The comment is part of the FTC's ongoing efforts to promote competition in the health care sector, which benefits consumers through lower costs, better care, and more innovation.

The Commission vote approving the staff comment was 5-0. It was sent to North Carolina Representative Stephen LaRoque on May 28, 2012. A copy of the letter can be found on the FTC's website and as a link to this press release. (FTC File No. V120007; the staff contact is Patricia Schultheiss, Office of Policy Planning, 202-326-2877.)

The FTC's Bureau of Competition works with the Bureau of Economics to investigate alleged anticompetitive business practices and, when appropriate, recommends that the Commission take law enforcement action. To inform the Bureau about particular business practices, call 202-326-3300, send an e-mail to antitrust@ftc.gov, or write to the Office of Policy and Coordination, Bureau of Competition, Federal Trade Commission, 601 New Jersey Ave., Room 7117, Washington, DC 20580. To learn more about the Bureau of Competition, read Competition Counts (http://www.ftc.gov/competitioncounts).

MEDIA CONTACT:

Office of Public Affairs

202-326-2180

Copyright 2012 Federal Information and News Dispatch, Inc.

Federal Trade Commission Documents and Publications

Private equity invests in dentists to pull poor kids' teeth for Medicaid dollars - North Carolina Battle Ground


Private equity firms have found a profit center in the teeth of poor children, which the firms are getting to by buying or backing dental management firms and getting their dentists aggressively into the business of over-treating kids on Medicaid.
Just as Mitt Romney's work at Bain Capital was about creating investor profit, not jobs (whatever he may claim now), this is about creating investor profit, not healthy teeth. For instance:

On May 2, All Smiles Dental Center Inc., a management company owned by Chicago-based Valor Equity Partners, filed for bankruptcy protection. Its hand was forced in part by a Texas Medicaid action cutting off payment to some of its clinics because of allegedly “excessive” and “inappropriate” orthodontic care, according to an All Smiles executive’s affidavit included in the filing. All Smiles was part of a state audit in which 90 percent of Medicaid claims for orthodontic braces were found to be invalid because they weren’t medically needed, according to Christine Ellis, one of the auditors.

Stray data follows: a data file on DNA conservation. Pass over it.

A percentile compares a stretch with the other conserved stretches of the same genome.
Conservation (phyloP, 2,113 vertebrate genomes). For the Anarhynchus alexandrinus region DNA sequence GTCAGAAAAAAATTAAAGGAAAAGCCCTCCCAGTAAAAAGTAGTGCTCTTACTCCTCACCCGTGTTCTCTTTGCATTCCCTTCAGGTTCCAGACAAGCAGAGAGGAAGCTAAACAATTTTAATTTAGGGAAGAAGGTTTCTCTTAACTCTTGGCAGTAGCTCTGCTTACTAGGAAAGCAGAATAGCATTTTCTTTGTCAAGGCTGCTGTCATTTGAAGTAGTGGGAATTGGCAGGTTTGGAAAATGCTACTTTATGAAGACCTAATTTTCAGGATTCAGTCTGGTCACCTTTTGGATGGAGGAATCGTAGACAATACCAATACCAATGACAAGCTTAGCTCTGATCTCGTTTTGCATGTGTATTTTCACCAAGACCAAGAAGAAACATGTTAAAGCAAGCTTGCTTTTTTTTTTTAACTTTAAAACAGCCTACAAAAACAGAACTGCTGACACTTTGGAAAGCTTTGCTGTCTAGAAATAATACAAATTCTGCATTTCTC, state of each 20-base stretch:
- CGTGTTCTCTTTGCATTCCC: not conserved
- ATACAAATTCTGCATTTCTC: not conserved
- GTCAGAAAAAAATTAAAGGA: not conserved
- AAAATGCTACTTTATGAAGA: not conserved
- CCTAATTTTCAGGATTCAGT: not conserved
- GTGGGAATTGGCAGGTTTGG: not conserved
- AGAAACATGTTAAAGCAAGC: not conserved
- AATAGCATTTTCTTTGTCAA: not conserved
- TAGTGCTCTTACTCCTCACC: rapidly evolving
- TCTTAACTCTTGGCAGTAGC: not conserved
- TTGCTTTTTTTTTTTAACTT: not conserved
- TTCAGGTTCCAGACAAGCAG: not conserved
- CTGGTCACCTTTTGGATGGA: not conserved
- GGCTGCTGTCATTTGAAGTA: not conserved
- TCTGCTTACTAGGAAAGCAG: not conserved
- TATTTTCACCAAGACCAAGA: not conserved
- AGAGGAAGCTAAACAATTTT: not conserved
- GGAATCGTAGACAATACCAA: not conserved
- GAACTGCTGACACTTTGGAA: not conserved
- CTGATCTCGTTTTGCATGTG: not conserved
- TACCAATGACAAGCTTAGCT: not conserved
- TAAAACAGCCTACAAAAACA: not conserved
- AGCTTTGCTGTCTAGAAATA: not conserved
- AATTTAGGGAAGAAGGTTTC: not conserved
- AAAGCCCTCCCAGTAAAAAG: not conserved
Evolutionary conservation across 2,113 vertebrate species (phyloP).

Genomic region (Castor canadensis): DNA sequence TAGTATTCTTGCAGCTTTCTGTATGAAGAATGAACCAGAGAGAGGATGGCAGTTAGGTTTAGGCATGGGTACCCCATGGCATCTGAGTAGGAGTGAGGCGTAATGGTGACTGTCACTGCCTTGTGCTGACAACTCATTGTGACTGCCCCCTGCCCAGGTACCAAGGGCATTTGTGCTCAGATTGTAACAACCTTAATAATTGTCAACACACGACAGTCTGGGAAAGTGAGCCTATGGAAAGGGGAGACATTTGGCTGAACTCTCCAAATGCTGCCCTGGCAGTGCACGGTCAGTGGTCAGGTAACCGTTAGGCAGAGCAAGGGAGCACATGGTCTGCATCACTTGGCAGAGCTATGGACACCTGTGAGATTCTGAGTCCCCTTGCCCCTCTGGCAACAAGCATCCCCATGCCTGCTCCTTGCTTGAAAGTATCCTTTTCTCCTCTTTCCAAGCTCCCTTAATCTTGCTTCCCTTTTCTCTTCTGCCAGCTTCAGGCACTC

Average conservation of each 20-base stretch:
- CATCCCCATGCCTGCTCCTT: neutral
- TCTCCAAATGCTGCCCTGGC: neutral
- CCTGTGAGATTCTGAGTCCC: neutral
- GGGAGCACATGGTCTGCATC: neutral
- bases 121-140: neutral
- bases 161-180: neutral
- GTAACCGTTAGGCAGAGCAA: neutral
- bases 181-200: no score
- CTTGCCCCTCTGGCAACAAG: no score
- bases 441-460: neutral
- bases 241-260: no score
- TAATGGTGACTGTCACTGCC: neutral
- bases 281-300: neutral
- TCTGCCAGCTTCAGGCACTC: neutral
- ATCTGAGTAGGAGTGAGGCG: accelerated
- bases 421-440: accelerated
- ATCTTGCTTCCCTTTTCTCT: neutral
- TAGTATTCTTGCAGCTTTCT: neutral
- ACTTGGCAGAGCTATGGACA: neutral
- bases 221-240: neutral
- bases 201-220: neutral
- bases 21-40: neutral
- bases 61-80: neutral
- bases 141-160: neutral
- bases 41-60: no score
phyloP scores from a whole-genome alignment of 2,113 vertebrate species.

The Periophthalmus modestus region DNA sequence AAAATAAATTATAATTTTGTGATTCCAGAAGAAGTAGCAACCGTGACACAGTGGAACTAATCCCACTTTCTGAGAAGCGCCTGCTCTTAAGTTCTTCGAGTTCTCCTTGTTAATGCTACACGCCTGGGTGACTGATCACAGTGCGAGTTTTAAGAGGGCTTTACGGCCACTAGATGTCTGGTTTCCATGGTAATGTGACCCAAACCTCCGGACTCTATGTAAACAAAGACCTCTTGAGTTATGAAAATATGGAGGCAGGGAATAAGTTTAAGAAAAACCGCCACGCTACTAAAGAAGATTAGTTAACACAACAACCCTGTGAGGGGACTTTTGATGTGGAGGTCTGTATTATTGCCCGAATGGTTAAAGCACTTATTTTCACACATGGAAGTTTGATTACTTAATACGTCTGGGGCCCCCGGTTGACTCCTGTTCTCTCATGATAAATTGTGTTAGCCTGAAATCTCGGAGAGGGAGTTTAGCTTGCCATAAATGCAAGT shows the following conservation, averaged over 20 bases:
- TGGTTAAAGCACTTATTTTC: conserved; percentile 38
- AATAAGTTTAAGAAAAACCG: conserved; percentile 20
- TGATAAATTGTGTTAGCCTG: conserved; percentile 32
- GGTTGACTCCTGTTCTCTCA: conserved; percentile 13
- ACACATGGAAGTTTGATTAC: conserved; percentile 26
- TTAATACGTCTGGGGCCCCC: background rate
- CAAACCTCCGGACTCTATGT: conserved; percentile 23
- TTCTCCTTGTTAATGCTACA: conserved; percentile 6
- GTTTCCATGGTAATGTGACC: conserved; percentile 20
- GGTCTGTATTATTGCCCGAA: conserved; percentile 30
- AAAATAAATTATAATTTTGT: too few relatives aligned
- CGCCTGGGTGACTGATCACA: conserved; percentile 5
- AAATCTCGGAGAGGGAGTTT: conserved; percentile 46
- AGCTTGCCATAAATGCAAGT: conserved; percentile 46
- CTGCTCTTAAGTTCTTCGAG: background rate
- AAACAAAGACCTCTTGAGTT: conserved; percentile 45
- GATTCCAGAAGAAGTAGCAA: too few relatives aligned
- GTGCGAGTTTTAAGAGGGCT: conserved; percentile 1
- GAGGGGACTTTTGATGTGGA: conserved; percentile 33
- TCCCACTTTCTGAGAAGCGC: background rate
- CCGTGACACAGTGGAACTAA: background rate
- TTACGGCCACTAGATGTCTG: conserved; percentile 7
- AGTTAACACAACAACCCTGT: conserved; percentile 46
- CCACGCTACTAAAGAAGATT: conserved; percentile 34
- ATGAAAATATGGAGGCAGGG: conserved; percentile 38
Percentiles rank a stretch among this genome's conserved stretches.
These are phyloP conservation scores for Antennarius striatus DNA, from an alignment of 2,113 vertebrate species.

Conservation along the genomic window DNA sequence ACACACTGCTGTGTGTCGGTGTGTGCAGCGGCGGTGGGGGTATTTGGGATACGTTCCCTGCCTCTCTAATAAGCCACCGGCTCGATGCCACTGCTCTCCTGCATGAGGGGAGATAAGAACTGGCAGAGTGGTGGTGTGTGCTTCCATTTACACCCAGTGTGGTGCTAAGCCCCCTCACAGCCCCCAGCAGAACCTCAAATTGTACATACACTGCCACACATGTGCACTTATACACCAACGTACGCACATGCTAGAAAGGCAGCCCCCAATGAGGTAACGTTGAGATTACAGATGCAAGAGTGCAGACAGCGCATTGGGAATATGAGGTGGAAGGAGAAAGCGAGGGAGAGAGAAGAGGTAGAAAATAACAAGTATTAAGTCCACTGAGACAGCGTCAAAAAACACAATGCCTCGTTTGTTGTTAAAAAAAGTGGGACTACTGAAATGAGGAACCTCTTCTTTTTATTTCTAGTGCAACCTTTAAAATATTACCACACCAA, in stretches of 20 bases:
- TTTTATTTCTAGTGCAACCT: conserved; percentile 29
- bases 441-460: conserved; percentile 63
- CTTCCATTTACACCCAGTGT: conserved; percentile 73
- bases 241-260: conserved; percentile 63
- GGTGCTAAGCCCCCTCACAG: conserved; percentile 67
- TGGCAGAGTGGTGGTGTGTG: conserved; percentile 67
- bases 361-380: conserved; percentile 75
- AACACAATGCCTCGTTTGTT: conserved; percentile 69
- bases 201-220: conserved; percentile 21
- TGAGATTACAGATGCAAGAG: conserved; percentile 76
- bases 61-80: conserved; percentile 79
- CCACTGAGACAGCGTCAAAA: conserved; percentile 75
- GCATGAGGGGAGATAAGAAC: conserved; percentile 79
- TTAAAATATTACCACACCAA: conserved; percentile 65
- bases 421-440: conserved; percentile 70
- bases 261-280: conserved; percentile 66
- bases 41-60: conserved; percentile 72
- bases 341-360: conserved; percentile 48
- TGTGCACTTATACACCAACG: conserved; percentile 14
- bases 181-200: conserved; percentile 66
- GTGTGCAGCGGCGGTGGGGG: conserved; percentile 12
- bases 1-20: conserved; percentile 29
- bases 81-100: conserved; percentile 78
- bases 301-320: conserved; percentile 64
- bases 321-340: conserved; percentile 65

In some cases, the braces may have been put on children's baby teeth. Another dental management services company, ReachOut Healthcare America, which is owned by Morgan Stanley Private Equity, specializes in going into schools and treating kids in bulk. And when quantity is the priority, well, you make some mistakes. Like the case where six-year-old Sabrina Martinez's teeth were drilled "even after the student’s mother, Valerie Davila, told the company she was seeing a family dentist and didn’t need any work." But, see, there was another student named Sabrina Martinez, and if you're just trying to get through the most procedures you can on the most kids you can, you don't necessarily take time to tell one Sabrina Martinez from another. In another case:
When ReachOut called Stacey Gagnon to tell her the mobile dentist was coming to Isaac’s school, she said she explained that he had seizures and other serious medical conditions. ReachOut was told he could have a cleaning and oral hygiene education, nothing else, according to Gagnon.
After that call, ReachOut dentists held Isaac Gagnon down and gave him two steel crowns, two pulpotomies and 10 X-rays.

Cases like this obviously require individual dentists to suck, both as dentists and as human beings. But if it's just about individuals, such stories don't happen to scale. That takes big money—things like private equity involvement pushing dental management services companies to expand the scope of what they do from providing services like billing and scheduling to coming closer to directing actual medical decisions, something that is potentially in violation of "State laws [that] broadly say only licensed dentists or firms they own can practice dentistry."

Some states are cracking down, and the U.S. Senate is investigating possible overbilling by several firms. But while regulating these abuses is an important first step, private equity firms will find the next under-regulated point of entry into profiting off of the massive inequality that leaves poor families vulnerable to such abuses and creates no meaningful disincentives to rich investors doing things like this again and again.

Ain't it the truth! Again and again and some more agains. North Carolina seems to be the battle ground, with Senate Bill 655/House Bill 698.

Private Equity firms are going all out to STOP North Carolina Dental board from enforcing the laws there. If you are a state lawmaker in North Carolina, I wouldn't be shocked if you got a call from beyond the grave from the likes of Leona Helmsley or Kenneth Lay